Research has found that students earning an associate degree are more likely to complete a four-year undergraduate education and improve their employment opportunities. A new initiative could make it possible for two million community college students to retroactively receive their associate degrees.
The Reverse Transfer Project, an initiative from the National Student Clearinghouse, is a standardized process that allows two- and four-year institutions to transfer student credits. Technology advances in data storage and analytics make it possible to identify credits earned at any institution and transfer them back to the two-year program where a student started, according to a report in eCampus News.
“The data capacity of the Clearinghouse will allow institutions to assist students who have transferred,” said Jamie Merisotis, president and CEO of the Lumina Foundation. “Institutions will now have better data to conduct degree audits on students’ accumulated records and students will have recognition for achieving their associate degree.”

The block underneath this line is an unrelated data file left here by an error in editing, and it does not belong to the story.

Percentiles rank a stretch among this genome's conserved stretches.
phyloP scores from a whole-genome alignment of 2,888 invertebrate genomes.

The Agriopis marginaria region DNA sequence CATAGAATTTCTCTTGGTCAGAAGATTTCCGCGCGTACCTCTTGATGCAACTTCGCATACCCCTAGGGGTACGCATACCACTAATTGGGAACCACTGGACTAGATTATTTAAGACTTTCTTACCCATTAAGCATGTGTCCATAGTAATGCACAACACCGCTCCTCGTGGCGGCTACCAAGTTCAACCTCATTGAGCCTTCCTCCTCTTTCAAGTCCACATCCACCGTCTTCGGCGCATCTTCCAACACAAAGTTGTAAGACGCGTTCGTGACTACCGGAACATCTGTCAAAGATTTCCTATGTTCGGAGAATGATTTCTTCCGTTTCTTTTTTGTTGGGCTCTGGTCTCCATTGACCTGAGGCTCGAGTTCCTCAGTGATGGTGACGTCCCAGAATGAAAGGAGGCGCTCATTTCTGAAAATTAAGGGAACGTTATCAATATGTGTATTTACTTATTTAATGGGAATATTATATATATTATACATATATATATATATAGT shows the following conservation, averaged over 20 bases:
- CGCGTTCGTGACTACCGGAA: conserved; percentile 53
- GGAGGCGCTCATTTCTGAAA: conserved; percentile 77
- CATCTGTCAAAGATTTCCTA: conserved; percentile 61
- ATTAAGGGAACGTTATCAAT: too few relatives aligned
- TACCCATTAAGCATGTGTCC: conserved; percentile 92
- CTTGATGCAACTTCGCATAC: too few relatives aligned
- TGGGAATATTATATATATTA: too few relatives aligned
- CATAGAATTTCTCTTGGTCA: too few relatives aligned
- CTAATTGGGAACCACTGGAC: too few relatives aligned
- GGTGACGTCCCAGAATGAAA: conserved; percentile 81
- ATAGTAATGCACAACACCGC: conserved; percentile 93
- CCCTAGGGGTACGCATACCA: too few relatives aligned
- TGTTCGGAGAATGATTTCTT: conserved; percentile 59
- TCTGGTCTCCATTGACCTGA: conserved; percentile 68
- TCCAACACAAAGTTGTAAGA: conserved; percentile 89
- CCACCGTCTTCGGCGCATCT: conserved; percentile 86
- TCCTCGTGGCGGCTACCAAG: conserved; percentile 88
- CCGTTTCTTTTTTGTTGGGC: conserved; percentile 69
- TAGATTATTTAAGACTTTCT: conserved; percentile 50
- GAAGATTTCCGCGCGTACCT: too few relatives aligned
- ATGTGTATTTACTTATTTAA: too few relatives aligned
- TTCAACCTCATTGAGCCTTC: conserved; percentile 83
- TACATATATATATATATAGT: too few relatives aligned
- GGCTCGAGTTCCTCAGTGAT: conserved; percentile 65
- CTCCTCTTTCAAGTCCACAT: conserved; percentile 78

There are already 3,600 institutions participating in the reverse transfer program and more states are working on similar programs through the Correctly Recognizing Education Achievements to Empower (CREATE) Graduates legislation.
“The Clearinghouse Reverse Transfer Project is a major step in improving higher-education outcomes, which will benefit us as a nation,” said Walter G. Bumphus, president and CEO of the America Association for Community Colleges. “More students will get the degrees they deserve. Community colleges will be recognized for the value they add to education. And by granting more degrees, states will be better positioned to attract new business.”